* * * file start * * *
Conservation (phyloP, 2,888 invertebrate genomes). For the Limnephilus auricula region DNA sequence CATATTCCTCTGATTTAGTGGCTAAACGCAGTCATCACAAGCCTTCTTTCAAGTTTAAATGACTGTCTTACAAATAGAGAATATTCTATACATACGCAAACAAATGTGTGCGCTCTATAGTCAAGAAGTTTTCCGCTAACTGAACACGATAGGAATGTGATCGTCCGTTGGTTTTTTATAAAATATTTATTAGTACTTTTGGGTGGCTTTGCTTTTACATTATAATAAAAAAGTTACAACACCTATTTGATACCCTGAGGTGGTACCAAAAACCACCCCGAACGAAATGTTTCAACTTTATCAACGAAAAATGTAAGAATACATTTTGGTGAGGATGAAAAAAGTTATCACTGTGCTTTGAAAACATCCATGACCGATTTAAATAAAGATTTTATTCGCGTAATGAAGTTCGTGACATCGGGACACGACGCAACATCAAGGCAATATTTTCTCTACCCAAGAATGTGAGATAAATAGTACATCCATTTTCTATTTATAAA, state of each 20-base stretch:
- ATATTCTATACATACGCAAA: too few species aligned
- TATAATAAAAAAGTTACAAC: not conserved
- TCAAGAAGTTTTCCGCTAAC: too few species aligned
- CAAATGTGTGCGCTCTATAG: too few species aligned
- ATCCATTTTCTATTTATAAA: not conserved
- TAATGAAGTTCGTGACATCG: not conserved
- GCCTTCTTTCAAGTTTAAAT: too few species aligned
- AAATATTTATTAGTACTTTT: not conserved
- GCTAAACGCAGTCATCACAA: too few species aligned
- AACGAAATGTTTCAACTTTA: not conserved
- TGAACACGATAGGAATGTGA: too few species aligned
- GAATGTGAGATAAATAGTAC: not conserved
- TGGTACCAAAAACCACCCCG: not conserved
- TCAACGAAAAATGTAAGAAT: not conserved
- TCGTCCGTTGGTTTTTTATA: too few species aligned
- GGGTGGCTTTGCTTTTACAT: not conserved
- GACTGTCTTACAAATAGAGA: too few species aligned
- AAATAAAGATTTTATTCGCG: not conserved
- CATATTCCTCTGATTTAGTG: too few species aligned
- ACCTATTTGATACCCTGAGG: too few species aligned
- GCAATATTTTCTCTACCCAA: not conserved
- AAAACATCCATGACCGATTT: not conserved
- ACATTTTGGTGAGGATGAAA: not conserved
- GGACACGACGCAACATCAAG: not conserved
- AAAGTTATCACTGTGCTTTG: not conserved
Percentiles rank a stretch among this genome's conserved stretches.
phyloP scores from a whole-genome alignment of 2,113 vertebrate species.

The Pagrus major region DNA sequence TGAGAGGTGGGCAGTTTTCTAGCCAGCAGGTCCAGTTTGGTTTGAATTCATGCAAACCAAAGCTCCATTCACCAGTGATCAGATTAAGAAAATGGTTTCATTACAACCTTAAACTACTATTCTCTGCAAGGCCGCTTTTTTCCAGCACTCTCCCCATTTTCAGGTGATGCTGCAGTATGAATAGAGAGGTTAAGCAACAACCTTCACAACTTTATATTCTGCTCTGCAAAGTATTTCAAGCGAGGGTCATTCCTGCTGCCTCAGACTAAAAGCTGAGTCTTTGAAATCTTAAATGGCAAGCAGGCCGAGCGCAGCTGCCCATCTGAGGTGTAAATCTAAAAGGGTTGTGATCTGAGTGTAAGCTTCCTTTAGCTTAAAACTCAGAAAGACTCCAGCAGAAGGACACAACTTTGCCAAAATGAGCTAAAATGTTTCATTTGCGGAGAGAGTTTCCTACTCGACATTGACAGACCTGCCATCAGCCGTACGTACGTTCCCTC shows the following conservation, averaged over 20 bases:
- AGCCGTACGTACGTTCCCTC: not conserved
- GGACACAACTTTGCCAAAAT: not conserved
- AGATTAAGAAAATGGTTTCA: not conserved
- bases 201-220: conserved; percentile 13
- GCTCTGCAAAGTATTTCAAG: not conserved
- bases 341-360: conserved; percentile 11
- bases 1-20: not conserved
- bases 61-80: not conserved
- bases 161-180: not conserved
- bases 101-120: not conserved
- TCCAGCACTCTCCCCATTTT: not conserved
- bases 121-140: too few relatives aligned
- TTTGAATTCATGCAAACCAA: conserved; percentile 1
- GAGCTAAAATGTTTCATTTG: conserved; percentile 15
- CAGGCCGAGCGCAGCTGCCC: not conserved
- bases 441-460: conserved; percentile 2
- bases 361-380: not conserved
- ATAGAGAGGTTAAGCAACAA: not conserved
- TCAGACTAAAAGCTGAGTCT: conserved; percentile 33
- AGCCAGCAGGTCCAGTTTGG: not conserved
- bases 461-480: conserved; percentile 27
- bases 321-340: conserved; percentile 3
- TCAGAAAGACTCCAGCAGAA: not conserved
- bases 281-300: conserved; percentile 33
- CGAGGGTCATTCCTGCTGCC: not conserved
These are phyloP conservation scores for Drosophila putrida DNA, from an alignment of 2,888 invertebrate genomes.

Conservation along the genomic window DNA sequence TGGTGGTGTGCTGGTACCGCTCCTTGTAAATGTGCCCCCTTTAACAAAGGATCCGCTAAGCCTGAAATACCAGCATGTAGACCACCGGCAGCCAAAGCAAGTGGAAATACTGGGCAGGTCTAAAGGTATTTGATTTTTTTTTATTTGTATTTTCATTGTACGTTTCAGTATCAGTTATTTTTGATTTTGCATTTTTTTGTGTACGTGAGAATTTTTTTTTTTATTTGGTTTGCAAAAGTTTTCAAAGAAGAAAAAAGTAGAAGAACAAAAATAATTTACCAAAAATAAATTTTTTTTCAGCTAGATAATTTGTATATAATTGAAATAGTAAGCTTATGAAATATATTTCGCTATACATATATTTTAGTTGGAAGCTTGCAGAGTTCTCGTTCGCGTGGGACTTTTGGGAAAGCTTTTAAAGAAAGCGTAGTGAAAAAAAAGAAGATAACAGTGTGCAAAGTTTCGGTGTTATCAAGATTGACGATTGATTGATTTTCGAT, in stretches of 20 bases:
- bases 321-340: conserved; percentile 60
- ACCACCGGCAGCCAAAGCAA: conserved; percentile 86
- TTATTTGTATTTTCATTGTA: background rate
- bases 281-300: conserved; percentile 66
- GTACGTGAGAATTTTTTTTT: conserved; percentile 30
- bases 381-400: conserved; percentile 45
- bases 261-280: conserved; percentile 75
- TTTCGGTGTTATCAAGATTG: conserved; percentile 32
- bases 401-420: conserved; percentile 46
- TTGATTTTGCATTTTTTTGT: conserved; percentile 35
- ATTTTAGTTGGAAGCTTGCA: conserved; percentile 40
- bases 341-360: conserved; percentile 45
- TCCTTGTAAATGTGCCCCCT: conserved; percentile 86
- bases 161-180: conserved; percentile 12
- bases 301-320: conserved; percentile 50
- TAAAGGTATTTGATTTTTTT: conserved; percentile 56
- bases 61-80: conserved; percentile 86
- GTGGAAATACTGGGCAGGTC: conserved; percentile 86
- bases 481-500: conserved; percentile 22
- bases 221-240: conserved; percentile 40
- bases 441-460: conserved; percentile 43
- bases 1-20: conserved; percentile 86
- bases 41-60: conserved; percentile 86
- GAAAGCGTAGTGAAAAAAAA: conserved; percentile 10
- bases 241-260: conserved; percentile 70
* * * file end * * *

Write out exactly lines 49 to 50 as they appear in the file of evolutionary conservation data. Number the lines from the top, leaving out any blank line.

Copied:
- AGCCAGCAGGTCCAGTTTGG: not conserved
- bases 461-480: conserved; percentile 27